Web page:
5) Computing the amount of section 199A pass-through deductions. The amount of the section 199A pass-through deductions available to qualified taxpayers depends primarily on their taxable income and on the section 199A “threshold amounts” and “phase-in ranges” applicable to them. These threshold amounts are subject to annual cost-of-living adjustments, but for 2020, the threshold amount applicable to married individuals filing jointly is $326,600 and for all other filers it is $163,600. For joint filers, the section 199A phase-in range (which is not subject to cost-of-living adjustments) is $100,000, and for all others it is $50,000.
For qualified taxpayers that do not exceed their threshold amount, the section 199A deduction is 20% of their “qualified business income.” Their qualified business income consists of their net business income less certain amounts specified by the IRS under IRS publications 8995 and 8995-A, including Self-Employment Tax and FICA taxes and contributions to qualified plans. For qualified taxpayers whose taxable income exceeds their threshold amount, the rules governing their section 199A pass-through deductions are complex, but, for many of them, it will be the lesser of:
a) The above 20% of qualified business income; and
b) 50% of the aggregate W-2 wages that entities owned by them pay their employees.
6) Example. Thus, for example, miners who are sole proprietors whose joint taxable income in 2020 is solely derived from mining and whose qualified business income is $100,000 will be entitled to a section 199A deduction of $20,000.
7) Section 199A restructuring. However, in order to maximize their section 199A pass-through deductions, many business owners must radically restructure their businesses. For example, in order to maximize these deductions:
a) Many owners of businesses that are structured as multi-shareholder S corporations but whose taxable income does not exceed their threshold amounts must restructure their businesses as multi-member LLCs taxable as partnerships; while
b) Many business owners whose taxable income exceeds their threshold amounts and whose businesses are structured as multi-member LLCs taxable as partnerships must cause their businesses to make S elections.
8) Virtual currency disclosure in Form 1040. The first line of the current draft of IRS Form 1040, Schedule 1 (“Additional Income and Adjustments to Income”) contains the following question, which must be answered “yes” or “no”:
At any time during 2019, did you receive, sell, send, exchange or otherwise acquire any financial interest in any virtual currency?”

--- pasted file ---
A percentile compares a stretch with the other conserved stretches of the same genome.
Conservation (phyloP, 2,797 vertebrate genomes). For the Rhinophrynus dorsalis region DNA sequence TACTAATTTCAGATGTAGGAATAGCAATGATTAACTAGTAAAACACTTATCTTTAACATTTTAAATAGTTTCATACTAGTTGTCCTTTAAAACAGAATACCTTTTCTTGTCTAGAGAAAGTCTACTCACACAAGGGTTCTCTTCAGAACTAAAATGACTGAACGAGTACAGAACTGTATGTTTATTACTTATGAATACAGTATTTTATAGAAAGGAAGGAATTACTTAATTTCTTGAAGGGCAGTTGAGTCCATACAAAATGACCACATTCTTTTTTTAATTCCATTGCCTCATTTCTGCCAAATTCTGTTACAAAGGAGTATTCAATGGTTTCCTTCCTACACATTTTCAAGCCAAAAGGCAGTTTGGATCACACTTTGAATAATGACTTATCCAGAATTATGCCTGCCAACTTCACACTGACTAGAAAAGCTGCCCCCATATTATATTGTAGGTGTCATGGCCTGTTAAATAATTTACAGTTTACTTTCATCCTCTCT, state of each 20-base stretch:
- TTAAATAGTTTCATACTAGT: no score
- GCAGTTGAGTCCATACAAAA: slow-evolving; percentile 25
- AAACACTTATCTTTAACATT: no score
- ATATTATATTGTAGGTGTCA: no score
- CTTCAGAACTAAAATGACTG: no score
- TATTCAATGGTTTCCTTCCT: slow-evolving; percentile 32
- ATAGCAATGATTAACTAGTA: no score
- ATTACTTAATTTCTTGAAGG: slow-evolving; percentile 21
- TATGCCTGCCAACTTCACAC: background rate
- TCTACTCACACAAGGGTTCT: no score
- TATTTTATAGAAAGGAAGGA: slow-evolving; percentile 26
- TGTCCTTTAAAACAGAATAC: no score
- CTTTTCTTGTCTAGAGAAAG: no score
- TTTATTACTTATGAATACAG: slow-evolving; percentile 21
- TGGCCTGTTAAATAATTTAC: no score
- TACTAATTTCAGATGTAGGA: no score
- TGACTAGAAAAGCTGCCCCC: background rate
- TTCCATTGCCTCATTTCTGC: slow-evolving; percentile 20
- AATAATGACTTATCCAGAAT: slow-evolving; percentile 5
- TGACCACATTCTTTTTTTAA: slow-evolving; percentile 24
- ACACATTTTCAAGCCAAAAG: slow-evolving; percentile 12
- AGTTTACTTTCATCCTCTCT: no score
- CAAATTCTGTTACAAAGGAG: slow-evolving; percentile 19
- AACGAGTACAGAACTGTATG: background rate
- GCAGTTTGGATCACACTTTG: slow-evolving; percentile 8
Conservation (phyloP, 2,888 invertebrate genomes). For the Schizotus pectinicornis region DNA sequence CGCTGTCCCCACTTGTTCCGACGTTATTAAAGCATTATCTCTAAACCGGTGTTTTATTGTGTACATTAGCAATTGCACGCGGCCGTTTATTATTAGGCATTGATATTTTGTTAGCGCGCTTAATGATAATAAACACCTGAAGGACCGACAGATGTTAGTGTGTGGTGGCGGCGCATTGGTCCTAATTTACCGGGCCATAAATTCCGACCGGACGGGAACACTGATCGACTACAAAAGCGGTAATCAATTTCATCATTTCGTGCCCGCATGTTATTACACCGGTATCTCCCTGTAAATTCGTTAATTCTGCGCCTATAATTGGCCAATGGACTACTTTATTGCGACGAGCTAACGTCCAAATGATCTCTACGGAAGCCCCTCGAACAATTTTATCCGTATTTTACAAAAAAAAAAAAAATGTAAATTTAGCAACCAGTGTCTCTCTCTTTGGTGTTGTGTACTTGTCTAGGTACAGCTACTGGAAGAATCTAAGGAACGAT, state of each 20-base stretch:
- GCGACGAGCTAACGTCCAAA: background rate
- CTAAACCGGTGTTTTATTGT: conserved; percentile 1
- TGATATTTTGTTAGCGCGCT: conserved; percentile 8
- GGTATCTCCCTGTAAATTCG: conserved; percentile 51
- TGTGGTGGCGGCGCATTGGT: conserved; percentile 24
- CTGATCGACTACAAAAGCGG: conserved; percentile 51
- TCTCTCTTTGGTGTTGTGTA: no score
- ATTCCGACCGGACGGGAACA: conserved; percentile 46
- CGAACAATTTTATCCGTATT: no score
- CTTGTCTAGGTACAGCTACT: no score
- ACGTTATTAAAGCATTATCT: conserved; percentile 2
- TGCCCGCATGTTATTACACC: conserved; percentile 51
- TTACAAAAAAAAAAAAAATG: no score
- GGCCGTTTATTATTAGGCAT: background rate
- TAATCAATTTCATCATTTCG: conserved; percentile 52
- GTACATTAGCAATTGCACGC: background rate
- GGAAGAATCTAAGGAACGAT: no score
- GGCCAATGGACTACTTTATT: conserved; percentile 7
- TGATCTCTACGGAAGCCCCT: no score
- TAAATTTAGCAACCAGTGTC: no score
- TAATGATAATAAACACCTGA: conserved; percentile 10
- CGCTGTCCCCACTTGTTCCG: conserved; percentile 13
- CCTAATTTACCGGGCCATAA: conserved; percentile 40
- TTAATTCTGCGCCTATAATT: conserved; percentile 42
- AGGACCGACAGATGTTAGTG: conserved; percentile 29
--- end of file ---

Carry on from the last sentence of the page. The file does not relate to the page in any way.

If a taxpayer, including a miner, has in fact received such an interest during 2019 but answers “no” to the question or fails to answer it, this may trigger an IRS audit and an IRS deficiency notice, interest, penalties and criminal sanctions.
9) “Specified service trades or businesses.” Miners that engage not only in mining but also in businesses characterized under section 199A as “specified service trades or businesses ” (“SSTBs”), such as consulting, may receive lesser section 199A deductions than miners that engage exclusively in qualified trades or businesses,4 and in some cases these miners may receive no section 199A pass-through deductions at all. SSTBs include most of the classic professions, such as accounting and, as indicated, consulting. In my view, mining is unlikely to be viewed by the IRS as an SSTB, but the matter is not without doubt.
1 John Cunningham is an attorney of counsel to the law firm of McLane Middleton, P.A. His practice is focused on LLC law and tax and on advising clients on how to maximize the federal income tax deductions potentially available to them under Internal Revenue Code section 199A. His telephone number is (603) 856-7172. His e-mail address is [email protected] The link to his website is www.llc199A.com.
2 As used in this Overview, the term “virtual currency” means online currency not recognized by any country as legal tender in that country. The IRS refers to virtual currency as cryptocurrency if cryptography is used to secure relevant transactions involving currency and that are digitally recorded on a distributed ledge, such as a blockchain. In this Overview, the term “virtual currency” included cryptocurrency.
3 Section 199A pass-through deductions are also to certain trusts, but since, in all probability, no miners conduct their mining through trusts, I will not discuss the availability of section 199A pass-through deductions to trusts in this Overview.
4 Under section 199A, qualified trades or businesses comprise all types of businesses that are not SSTBs and that do not consist of providing employment services.